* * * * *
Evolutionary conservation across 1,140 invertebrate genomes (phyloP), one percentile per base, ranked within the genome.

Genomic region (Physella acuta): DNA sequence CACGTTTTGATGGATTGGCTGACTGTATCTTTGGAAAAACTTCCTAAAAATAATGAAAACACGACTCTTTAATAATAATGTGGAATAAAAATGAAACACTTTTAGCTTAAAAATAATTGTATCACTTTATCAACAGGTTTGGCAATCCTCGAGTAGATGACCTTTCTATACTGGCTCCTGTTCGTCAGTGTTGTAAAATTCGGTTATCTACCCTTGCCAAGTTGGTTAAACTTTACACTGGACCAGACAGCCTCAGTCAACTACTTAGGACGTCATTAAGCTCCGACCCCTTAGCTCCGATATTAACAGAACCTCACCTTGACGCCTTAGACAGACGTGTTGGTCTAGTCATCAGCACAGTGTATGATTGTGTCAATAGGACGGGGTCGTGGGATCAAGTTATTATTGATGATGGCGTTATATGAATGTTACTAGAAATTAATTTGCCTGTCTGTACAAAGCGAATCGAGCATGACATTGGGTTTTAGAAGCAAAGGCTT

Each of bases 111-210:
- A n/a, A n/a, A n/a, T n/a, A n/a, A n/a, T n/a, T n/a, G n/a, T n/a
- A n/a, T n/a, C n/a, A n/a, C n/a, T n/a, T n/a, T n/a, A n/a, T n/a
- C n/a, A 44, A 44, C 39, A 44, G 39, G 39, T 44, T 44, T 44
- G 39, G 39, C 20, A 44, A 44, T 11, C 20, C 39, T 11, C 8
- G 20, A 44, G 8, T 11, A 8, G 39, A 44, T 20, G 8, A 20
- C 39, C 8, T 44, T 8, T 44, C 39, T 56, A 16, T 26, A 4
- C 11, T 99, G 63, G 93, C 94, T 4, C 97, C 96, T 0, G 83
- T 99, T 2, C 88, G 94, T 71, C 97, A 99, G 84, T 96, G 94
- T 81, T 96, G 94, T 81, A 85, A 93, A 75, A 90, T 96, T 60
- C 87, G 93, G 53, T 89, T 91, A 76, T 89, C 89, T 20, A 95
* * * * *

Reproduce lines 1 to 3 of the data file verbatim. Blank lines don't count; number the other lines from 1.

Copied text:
Evolutionary conservation across 1,140 invertebrate genomes (phyloP), one percentile per base, ranked within the genome.

Genomic region (Physella acuta): DNA sequence CACGTTTTGATGGATTGGCTGACTGTATCTTTGGAAAAACTTCCTAAAAATAATGAAAACACGACTCTTTAATAATAATGTGGAATAAAAATGAAACACTTTTAGCTTAAAAATAATTGTATCACTTTATCAACAGGTTTGGCAATCCTCGAGTAGATGACCTTTCTATACTGGCTCCTGTTCGTCAGTGTTGTAAAATTCGGTTATCTACCCTTGCCAAGTTGGTTAAACTTTACACTGGACCAGACAGCCTCAGTCAACTACTTAGGACGTCATTAAGCTCCGACCCCTTAGCTCCGATATTAACAGAACCTCACCTTGACGCCTTAGACAGACGTGTTGGTCTAGTCATCAGCACAGTGTATGATTGTGTCAATAGGACGGGGTCGTGGGATCAAGTTATTATTGATGATGGCGTTATATGAATGTTACTAGAAATTAATTTGCCTGTCTGTACAAAGCGAATCGAGCATGACATTGGGTTTTAGAAGCAAAGGCTT

Each of bases 111-210: